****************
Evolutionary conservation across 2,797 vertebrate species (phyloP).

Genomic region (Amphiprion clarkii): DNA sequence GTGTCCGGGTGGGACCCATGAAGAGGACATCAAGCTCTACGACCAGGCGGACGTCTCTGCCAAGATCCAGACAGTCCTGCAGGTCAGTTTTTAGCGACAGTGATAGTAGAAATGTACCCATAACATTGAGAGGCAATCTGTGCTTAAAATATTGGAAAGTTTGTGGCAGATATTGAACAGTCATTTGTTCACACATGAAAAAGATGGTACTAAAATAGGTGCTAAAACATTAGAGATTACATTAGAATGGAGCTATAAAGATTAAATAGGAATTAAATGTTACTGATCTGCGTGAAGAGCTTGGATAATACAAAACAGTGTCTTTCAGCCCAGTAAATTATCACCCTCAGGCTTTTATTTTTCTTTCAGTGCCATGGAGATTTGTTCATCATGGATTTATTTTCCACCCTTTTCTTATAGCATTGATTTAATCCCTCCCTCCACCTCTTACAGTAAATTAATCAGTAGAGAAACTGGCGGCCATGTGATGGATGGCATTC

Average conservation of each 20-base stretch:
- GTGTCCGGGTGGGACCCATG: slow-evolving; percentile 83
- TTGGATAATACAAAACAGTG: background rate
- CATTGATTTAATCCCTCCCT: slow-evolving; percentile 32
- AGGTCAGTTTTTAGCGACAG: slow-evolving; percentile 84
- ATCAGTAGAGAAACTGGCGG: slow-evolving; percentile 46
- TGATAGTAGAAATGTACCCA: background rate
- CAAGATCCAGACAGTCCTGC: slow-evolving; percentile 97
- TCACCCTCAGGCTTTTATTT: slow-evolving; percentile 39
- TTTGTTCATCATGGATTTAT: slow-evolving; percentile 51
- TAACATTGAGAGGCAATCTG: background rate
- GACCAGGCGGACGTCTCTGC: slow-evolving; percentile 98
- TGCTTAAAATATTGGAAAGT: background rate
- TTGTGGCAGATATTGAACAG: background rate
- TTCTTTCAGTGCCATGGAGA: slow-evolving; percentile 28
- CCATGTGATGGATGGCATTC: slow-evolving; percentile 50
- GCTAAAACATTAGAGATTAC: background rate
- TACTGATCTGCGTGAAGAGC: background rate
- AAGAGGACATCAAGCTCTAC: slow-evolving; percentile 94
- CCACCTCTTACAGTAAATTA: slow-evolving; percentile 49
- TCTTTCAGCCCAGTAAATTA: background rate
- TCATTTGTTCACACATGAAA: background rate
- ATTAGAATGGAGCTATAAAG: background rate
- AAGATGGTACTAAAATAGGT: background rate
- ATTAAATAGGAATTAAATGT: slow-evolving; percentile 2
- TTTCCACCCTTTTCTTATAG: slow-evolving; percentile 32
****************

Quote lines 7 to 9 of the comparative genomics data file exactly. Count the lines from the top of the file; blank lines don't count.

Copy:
- AGGTCAGTTTTTAGCGACAG: slow-evolving; percentile 84
- ATCAGTAGAGAAACTGGCGG: slow-evolving; percentile 46
- TGATAGTAGAAATGTACCCA: background rate